TheBlaze has reported about this phenomenon before. In February, we told you about “The Sunday Assembly,” a church based in England that was launched by two comedians — Sanderson Jones and Pippa Evans. The atheist collective describes itself as, “a godless congregation that will meet on the first Sunday of every month to hear great talks, sing songs and generally celebrate the wonder of life.”
And, of course, there’s the Tulsa, Oklahoma, preacher we mentioned last year who is hosting services for humanists and secularists. The Rev. Marlin Lavanhar of All Souls Unitarian Church described the special worship services he was holding for these individuals, saying at the time, “These are people who are not inspired to live their lives a certain way by ideas of God or by Scripture but who have the same human needs for community, compassion, meaning and marking the significant passages of birth, coming of age, marriage and death.”
In a new report by Religion News Service (RNS), the growth of this atheist church phenomenon is further noted. One church in Houston, Texas, called Houston Oasis is profiled — and its similarities to traditional Christian churches are apparently worth noting. The outlet reports that the weekly gathering attracts around 80 attendees who are simply looking for a connection to others like them.
“Just because you don’t believe in God does not mean you do not need to get together in community and draw strength from that,” Mike Aus, founder of the church and a former Lutheran pastor, told RNS. “We are open to any message about life as long as no dogmatic claims are made.”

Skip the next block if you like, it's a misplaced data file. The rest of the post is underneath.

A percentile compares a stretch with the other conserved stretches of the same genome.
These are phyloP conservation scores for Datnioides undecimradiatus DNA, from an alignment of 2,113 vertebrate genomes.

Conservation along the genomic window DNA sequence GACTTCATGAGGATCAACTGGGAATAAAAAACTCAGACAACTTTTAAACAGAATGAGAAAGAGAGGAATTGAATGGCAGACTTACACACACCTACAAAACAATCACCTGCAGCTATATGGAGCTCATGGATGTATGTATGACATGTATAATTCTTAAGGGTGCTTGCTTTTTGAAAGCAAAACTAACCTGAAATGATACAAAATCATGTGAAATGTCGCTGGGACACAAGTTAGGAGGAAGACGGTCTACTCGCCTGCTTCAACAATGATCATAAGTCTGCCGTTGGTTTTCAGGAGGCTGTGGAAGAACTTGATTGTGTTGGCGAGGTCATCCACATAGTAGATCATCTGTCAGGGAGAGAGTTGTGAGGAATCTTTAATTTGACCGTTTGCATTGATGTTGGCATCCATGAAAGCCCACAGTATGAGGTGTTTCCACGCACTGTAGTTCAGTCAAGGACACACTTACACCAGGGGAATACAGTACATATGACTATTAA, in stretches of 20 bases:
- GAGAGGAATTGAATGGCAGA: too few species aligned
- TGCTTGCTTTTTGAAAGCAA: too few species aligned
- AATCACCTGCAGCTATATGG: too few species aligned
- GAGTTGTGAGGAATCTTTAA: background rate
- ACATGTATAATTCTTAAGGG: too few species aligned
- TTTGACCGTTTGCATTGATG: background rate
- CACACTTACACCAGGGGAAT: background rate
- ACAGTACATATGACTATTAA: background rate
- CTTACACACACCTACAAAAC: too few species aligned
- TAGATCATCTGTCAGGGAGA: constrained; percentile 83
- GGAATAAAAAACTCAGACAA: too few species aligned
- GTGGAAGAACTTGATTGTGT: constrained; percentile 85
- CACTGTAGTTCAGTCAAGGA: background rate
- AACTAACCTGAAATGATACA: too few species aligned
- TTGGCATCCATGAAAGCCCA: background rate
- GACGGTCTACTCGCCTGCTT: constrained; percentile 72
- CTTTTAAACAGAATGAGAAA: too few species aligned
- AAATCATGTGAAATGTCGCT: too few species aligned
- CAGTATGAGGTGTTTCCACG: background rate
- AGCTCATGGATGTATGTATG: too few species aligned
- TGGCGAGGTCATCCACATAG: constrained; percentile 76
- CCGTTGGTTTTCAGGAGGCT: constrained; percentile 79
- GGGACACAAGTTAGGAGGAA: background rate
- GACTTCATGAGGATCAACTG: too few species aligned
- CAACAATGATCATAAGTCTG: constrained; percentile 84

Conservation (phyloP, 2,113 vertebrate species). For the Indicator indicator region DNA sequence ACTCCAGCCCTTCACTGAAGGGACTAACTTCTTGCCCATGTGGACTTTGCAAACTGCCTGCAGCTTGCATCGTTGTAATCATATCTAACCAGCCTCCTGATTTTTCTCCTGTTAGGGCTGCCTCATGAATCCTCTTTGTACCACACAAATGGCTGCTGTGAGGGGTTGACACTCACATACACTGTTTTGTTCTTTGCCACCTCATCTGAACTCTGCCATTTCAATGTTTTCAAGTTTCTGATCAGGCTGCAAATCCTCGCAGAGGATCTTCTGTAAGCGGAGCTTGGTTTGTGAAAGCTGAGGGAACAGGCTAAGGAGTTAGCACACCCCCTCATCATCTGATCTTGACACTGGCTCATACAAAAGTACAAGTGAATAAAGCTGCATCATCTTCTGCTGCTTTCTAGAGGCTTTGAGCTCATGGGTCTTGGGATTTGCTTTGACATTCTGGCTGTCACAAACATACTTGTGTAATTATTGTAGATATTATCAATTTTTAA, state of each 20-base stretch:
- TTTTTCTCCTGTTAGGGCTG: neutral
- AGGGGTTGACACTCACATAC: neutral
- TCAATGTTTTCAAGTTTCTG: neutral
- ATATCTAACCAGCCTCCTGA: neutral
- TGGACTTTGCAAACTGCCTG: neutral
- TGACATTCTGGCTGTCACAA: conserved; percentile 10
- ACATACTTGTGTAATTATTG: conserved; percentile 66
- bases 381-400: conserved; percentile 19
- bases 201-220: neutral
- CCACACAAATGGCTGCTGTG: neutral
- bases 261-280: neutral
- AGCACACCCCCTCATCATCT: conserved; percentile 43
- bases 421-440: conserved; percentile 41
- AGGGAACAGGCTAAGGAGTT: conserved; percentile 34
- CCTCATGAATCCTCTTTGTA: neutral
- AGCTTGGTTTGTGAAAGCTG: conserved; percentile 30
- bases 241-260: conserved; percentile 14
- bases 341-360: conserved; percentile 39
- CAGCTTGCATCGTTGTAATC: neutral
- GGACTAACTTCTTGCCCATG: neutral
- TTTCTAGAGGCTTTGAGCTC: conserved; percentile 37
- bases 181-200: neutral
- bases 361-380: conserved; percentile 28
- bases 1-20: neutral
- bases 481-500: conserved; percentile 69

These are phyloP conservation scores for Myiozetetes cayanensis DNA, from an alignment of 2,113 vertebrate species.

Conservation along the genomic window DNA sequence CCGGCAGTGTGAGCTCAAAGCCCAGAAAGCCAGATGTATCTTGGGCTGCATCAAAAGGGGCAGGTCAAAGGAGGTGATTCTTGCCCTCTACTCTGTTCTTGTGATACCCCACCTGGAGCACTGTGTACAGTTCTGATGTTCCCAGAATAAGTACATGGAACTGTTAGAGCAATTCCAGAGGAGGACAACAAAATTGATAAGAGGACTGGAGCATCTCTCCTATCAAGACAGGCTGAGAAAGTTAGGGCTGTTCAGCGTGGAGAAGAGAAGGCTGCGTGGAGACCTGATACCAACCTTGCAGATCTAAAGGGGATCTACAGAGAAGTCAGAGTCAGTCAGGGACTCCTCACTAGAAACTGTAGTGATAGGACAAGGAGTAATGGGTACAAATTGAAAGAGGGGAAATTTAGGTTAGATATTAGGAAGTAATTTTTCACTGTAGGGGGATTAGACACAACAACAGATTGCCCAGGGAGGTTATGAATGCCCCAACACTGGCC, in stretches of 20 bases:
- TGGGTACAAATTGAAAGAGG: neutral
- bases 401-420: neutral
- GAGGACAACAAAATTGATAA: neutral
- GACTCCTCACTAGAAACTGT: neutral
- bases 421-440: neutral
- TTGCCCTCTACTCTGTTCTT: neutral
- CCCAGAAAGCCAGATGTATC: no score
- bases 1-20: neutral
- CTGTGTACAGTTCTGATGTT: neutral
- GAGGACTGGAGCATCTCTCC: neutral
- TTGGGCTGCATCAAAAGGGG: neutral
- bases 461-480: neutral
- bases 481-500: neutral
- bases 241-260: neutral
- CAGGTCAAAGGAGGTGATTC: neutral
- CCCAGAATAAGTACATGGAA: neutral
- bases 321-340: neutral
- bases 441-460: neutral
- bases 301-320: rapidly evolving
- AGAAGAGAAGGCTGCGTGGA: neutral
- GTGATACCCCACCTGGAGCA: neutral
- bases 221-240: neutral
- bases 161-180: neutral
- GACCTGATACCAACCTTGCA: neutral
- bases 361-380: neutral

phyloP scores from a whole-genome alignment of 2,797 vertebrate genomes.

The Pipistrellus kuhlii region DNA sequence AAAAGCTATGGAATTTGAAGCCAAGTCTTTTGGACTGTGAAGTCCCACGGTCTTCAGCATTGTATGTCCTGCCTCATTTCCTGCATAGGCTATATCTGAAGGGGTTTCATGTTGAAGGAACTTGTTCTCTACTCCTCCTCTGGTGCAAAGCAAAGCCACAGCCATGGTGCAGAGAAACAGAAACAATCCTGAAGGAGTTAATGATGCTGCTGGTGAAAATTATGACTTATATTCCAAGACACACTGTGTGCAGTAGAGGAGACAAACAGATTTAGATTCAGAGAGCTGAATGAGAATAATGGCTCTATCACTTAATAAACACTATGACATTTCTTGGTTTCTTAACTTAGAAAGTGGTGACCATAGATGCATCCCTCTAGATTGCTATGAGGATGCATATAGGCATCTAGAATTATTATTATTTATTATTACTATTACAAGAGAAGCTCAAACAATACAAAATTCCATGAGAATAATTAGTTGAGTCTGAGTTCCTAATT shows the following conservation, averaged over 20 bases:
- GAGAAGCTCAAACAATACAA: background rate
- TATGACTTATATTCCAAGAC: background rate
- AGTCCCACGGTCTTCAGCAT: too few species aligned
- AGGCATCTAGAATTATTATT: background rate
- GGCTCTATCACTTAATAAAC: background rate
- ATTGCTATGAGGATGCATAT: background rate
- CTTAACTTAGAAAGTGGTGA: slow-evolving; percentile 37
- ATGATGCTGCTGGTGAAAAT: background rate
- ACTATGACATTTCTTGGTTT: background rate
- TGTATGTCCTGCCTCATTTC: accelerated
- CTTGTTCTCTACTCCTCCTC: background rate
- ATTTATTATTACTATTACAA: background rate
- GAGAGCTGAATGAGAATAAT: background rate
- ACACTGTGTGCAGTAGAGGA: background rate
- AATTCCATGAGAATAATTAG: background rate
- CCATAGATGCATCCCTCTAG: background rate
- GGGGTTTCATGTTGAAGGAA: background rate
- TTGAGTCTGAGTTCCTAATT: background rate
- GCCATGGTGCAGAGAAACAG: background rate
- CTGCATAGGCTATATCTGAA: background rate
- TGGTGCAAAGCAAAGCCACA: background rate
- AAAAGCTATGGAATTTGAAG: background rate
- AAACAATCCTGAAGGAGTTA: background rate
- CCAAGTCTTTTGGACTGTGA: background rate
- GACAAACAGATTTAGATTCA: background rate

RNS’s Kimberly Winston highlights the similarities between what’s observed at Houston Oasis and other traditional Christian churches:
Still, inside the conference room in a nondescript office building on the city’s west side, it’s hard to ignore the structural similarities to a Sunday morning church service. There is live music played and performed by members that is intended to spur reflection as well as entertain; a collection is taken up in a passed wicker basket.
A banner taped to a window declared what might be called Houston Oasis’ creed. It pointedly says “we think,” not “we believe” […]
The day’s message, delivered on a recent Sunday by Ray Hill, a former Baptist pastor and a longtime activist for civil and gay rights, would not have been out of place in many churches. All human beings, he said, regardless of race, religion, gender or sexual orientation are of equal worth and deserving of respect.
Some non-believers, though, despite borrowing from religious practice, don’t like the term “atheist church.” Instead, they want to be known more as a support community, bound together by basic human values.
But considering their penchant for summer programs for children (reminiscent of churches’ vacation Bible school programs), blood drives and other similar programs, it’s difficult to tell non-believing and theologically-attuned congregations apart — at least when it comes to general attributes of practice.
Also, let’s keep in mind that many of these groups have begun meeting on Sundays, yet another key indicator that they are following church blueprints. Read Winston’s full report over at RNS and let us know what you think about the growing atheist church phenomenon.